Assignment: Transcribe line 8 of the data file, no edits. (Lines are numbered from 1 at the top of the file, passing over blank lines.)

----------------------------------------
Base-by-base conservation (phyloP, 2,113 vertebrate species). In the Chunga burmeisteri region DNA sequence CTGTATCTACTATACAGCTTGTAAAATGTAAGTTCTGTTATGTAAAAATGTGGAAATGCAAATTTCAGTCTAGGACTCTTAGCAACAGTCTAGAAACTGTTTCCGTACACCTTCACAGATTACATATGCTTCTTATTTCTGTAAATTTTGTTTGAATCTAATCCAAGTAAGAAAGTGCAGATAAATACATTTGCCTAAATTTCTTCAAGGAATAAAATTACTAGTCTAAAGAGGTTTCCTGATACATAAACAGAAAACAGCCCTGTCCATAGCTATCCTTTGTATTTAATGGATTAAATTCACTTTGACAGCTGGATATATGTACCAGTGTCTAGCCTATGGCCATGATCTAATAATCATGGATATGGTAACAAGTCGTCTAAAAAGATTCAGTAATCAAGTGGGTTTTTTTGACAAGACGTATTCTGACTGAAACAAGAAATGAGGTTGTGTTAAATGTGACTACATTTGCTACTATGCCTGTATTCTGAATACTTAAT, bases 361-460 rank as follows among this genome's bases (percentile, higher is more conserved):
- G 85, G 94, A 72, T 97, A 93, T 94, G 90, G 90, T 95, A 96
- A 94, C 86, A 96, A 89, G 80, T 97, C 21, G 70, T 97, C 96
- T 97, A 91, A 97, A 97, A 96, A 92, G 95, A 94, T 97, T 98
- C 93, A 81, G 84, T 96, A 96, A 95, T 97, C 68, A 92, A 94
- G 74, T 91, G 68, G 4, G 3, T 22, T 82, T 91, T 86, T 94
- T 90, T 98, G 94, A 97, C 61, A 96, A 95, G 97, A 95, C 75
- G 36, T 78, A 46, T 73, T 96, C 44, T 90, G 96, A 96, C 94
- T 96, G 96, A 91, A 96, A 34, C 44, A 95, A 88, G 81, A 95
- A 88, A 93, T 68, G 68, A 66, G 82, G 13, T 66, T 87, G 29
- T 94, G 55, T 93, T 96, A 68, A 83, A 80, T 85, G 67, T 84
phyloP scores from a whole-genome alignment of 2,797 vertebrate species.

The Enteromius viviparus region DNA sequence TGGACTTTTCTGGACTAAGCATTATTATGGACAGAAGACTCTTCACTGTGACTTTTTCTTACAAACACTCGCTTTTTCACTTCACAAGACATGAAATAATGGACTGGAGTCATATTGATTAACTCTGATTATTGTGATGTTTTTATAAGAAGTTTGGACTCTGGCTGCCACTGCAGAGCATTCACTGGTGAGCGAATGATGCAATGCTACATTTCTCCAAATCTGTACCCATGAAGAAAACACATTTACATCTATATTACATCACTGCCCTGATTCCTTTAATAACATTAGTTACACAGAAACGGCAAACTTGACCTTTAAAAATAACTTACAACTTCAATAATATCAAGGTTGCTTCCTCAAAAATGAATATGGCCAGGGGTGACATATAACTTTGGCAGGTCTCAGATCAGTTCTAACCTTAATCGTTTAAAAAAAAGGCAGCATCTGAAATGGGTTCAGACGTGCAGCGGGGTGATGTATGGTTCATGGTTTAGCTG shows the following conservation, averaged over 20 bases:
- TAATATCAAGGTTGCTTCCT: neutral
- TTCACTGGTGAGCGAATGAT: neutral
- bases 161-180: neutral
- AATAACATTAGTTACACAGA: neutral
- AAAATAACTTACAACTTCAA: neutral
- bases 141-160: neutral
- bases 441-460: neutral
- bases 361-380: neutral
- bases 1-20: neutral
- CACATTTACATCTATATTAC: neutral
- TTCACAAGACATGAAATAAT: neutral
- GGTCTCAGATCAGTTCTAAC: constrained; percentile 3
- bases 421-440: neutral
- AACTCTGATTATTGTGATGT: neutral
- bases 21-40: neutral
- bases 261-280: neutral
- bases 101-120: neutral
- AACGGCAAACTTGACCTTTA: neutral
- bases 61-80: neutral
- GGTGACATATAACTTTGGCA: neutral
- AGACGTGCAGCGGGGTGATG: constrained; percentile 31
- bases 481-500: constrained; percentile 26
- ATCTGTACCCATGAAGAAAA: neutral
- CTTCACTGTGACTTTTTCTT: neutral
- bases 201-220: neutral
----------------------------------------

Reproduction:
- G 36, T 78, A 46, T 73, T 96, C 44, T 90, G 96, A 96, C 94